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Nursing in New Zealand: History and Reminiscences

Chapter XXX. — Really Off!

page 143

Chapter XXX.
Really Off!

On 8th April, 1915, on a beautiful morning, we embarked on the good ship Rotorua. Crowds of friends and relatives saw us off. I was sorry that no relative of mine was in New Zealand, but my friends were good. Jupp's Band played cheerful airs. A presentation bouquet, a beautiful basket of blooms, was handed to me by the Patriotic Society. I still have the red, white and blue ribbons with gold lettering. Dr. Valintine and the Minister presented me with a wristlet watch.

We sailed off about noon on a fine day, and smooth sea, so everyone was right and cheerful for a time at least, though later many succumbed to sea-sickness. I am a good sailor, and felt quite well. Besides my fifty nurses, there were on board others who were going on their own account to offer their services. Among these were Miss Dora Gill, Nurse Bilton, whom I mentioned before as the pioneer back-block district nurse at Uriti, Sister Benjamin, from the Cashmere Sanatorium, Christchurch, Sister White, Sisters Baker, Dobson and White, from Christ-church.

I am glad to say that these nurses and those who had gone earlier, those going at their own expense, were afterwards recompensed by the New Zealand Government for their passage money, and their return passage paid, their War gratuity made up to that given to the members of the N.Z.A.N.S.”

Life on the good ship Rotorua was quite pleasant, there were a number of passengers, both of first and second-class page 144 who appreciated having the first contingent of New Zealand nurses on board, and the Captain was kindness itself. He had two or three of the sisters to afternoon tea in his cabin every day, asking me to make the selection and arrange. Every Sunday he dined in the second saloon and used to look round admiringly on the tables filled with nurses in full dress uniform. It certainly was a pretty sight—the red, white and grey in the great saloon.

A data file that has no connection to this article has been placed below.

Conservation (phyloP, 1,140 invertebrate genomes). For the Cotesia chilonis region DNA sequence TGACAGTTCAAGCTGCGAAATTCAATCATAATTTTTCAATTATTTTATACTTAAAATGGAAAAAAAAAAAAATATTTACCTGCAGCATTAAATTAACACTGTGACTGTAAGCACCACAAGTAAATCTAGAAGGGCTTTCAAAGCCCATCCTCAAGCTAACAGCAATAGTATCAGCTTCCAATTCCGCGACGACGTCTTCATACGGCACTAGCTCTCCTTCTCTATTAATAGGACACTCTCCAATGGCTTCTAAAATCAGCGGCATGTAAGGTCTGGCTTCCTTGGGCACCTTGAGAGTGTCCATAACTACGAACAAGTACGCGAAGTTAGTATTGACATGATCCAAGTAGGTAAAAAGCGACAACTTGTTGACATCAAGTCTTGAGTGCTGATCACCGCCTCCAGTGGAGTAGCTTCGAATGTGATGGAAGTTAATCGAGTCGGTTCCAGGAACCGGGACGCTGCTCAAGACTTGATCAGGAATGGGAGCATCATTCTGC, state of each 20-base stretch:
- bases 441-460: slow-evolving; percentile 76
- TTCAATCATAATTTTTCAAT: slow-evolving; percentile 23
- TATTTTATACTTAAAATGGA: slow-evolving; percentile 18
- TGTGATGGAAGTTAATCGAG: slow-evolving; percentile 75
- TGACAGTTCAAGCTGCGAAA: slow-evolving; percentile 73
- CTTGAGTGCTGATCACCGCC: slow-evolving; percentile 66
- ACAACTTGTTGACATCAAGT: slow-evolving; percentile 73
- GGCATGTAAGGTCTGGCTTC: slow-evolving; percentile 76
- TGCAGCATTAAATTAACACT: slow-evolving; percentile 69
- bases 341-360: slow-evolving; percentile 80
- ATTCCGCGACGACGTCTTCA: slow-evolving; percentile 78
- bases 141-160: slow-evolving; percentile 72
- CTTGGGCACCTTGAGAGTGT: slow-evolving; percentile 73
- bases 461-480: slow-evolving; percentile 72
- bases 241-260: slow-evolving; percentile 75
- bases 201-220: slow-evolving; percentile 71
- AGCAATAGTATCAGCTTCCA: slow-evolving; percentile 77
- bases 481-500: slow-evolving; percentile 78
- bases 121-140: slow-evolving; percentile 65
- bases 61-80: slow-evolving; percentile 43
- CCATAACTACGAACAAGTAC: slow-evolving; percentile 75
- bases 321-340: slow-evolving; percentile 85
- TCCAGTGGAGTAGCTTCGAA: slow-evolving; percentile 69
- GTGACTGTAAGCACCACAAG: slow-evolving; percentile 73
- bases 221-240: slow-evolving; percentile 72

Games were the order of the day when we had all found our sea legs, and it was quite amusing to see the matrons and sisters who had thrown off the responsibilities of their work for the time being, indulging in childish games such as “Here we go gathering nuts in May,” and so on. Of course I was expected to join too, and thoroughly enjoyed it all. Until we reached Monte Video and Rio, there were very few young men on board, so the women were thrown on their own resources. We had dances on deck, exercise that was very necessary. One evening I remember the Captain saying to me, “Matron, you will never get those girls of yours to work after all this play.” “Indeed I will,” I said, “the better they play now, the better they will work when it comes to that point.”

He really agreed with me, he said.

The Chief Officer said one day, “Matron, you're just ‘It’.” I think the idea they had of a matron was one who would sternly repress all frivolity.

We had a fancy dress ball one evening. It was great fun getting up the dresses out of very little.

Miss Buckley had a very original idea. She is very tall and thin, so dressed in a long sheet as a light-house. I painted rock work on brown paper for her foundation and she had round her shoulders a railing and on her head shone a light, produced with a torch which she flashed on and off. It really was very good. page break
The First 50 Nurses on the Transport “Rotorua”

The First 50 Nurses on the Transport “Rotorua”

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The Matrons of the N.Z. Expeditionary Force

The Matrons of the N.Z. Expeditionary Force

page 145

Several young men on board were going Home to join up, and several more joined us at Monte Video and Rio and the Cape. I wonder how many of the poor boys survived.

Passing Cape Horn, it was very cold, the snow fell on the deck and the headland was covered in snow. We landed at Monte Video and enjoyed the change to terra firma. Went for a drive round the city and did a little shopping. I was able to get a sketch from the ship which I still have. At Rio we had a whole day, and took the funicular train to the Corquovado, but at the top it was a wall of mist. Those who had their cameras could not do anything, but I had my sketch block and when the mist lifted for a moment, I got a rapid sketch of the islands below and the watering place to which the Rio-people go in the summer.

After descending we had lunch, and then went for a drive round the city and suburbs; then back to the ship, resuming our voyage.

Our next port of call was the Cape, and here we went ashore and had a drive round, but the time was short.

At Teneriffe we had an interesting time and there heard of the torpedoing of the Lusitania, with the terrible loss of life.

On return to the ship, it was decided to make all possible preparation for a similar experience—boat drill was started and everyone was assigned their positions. There were a number of women and children in the third class, and we decided that the nurses would help these by each adopting a child to take care of in the event of disaster. The children were each introduced to its nurse, and at boat drill went to her.

After this, it was a case of lights out at night and our pleasant times on deck in the evenings ceased.